Jon Lender at The Hartford Courant wrote a piece today about G. Kenneth Bernhard, former Republican state Representative from Westport/current head of the state Citizen’s Ethics Advisory Board, being guilty of violating the rules he’s supposed to uphold.
As we reported a few months ago when Bernhard assumed the chairmanship, he was off to a rocky start.
By Brian Lockhart
HARTFORD — The 4-year-old Office of State Ethics and its Citizen’s Ethics Advisory Board’s mission is, according to the agency Web site, “to ensure honesty, integrity and accountability in state government.”
But an attorney with a precedent-setting case pending before the group is questioning whether that mission has been compromised by confusion about the validity of the appointment of the board’s newest chairman, G. Kenneth Bernhard, a former state representative from Westport.
The issues are technical, but attorney John Geida argued that if the board is going to uphold state laws, it must ensure its own decisions are fair and legal in fact and appearance.
Bernhard, an attorney who served in the General Assembly from 1996 until his defeat in 2004, was first appointed to the Citizen’s Ethics Advisory Board in November 2007 by House Minority Leader Lawrence Cafero Jr., R-Norwalk.
And on Thursday, Bernhard became the board’s newest chairman.
But in early September, Geida called for Bernhard’s disqualification from the board, claiming he was appointed illegally by Cafero.
“It’s not an attack on Mr. Bernhard,” Geida said Friday. “It’s seeking to uphold the rule of law.”
Geida is representing the defendant in the first public hearing held by the board since it was created in the wake of the scandals that led to the resignation of former Republican Gov. John Rowland.
Geida’s client, Priscilla Dickman, a former University of Connecticut Health Center medical technologist, stands accused of violating state ethics laws by using state property and resources “in furtherance of her private jewelry and travel consulting businesses.”
The board held hearings through September, and a decision about Dickman is pending.
The problem with Bernhard’s appointment, Geida wrote in a Sept. 1 letter to the Office of State Ethics, is it broke state rules by occurring within three years of Bernhard holding public office.
Citizen’s Advisory Board members, in an opinion issued last week by themselves and Office of State Ethics attorneys, agreed.
According to the opinion, Cafero first appointed Bernhard in a letter dated Nov. 15, 2007, for a term that began immediately and is to end Sept. 30, 2011.
That same day, Cafero, at the request of the Office of State Ethics, sent a corrected letter to Bernhard that specified his term instead began Jan. 1, 2008.
The problem, Geida said, is that Bernhard served in the General Assembly until Jan. 5, 2005, when his successor took office.
“Whether one reads the date of appointment as Nov. 15, 2007, or the start date of Jan. 1, 2008, the appointment was within three years of Mr. Bernhard serving as state representative,” Geida wrote.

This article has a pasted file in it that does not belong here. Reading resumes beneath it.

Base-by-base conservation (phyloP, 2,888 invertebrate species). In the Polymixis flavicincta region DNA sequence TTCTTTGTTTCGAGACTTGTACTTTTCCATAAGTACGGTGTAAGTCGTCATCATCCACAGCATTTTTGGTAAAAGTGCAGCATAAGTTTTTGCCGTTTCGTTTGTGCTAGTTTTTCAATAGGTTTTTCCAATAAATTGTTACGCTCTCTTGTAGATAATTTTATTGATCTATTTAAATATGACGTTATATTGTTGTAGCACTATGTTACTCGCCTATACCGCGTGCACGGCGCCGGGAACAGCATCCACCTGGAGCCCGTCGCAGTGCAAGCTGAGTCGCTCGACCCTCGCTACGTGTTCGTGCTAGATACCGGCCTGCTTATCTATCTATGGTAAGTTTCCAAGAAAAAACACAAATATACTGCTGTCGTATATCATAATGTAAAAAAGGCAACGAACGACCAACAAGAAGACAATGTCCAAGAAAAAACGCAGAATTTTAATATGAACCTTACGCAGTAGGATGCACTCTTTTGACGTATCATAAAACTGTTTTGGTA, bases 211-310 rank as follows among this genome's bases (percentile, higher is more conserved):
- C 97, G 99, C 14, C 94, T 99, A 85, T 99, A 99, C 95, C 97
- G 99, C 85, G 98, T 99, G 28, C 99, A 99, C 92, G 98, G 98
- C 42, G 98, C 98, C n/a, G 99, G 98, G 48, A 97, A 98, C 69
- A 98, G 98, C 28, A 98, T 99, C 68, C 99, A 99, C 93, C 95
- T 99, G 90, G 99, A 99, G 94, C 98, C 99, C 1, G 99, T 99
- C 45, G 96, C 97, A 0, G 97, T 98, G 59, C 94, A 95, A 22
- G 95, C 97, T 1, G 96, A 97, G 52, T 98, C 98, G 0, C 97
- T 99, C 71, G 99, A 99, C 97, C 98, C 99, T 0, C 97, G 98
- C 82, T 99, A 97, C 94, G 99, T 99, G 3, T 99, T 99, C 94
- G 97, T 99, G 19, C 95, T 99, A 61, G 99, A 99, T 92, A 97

The Office of State Ethics and the advisory board this week agreed, declaring Bernhard’s original appointment invalid.
But Geida remains concerned about Cafero’s efforts to clean up the confusion last month, when, on Sept. 9, he sent a third letter to Bernhard to make his appointment official.
“It has come to my attention that a question has been raised regarding my appointment of G. Kenneth Bernhard to the Citizen’s Ethics Advisory Board,” Cafero wrote. “To the extent that any defect may exist with respect to his appointment, I am, today, appointing G. Kenneth Bernhard to the Citizen’s Ethics Advisory Board to commence serving … immediately.”
The Ethics Advisory Board and the Office of State Ethics’ attorneys concluded this Sept. 9 appointment was proper and also determined that any of Bernhard’s actions taken during the past two years were valid despite his initial appointment being invalid.
Geida said Cafero jumped the gun and should have awaited a final decision on Bernhard’s status before sending the Sept. 9 letter.
“The appearance of it is rather suspect,” Geida said. “Rep. Cafero did not address the merits of the issue at all, seemed to sweep it under the rug and say, ‘Well, everything is OK now.’ … The second appointment I question legally because the first appointment at that point wasn’t found to be valid or invalid. It was a very unique situation. (Cafero) didn’t let the administrative process play itself out, so there are questions I believe we can raise to courts of higher authority.”
Geida said he is awaiting the board’s decision in the Dickman case before he and his client decide whether to question Bernhard’s status further.
Bernhard said Friday, “It appears that, despite all good intentions of everybody involved and the dedication of everybody involved, it was a technical flaw in my service.”
He said he was pleased with Cafero’s continued support and looks forward to serving as chairman and continuing the good work of his predecessor.
“We provide an extraordinarily valuable service to the state employees in maintaining the high standards Connecticut wants to aspire to in compliance with ethical issues,” Bernhard said.
Cafero said all along he was simply following the Office of State Ethics’ advice and trying to get things right.
“He’s a nice, wonderful man (and) well-respected on both sides of the aisle,” Cafero said of Bernhard, joking afterward, “I think I’ve (appointed) him nine times already.”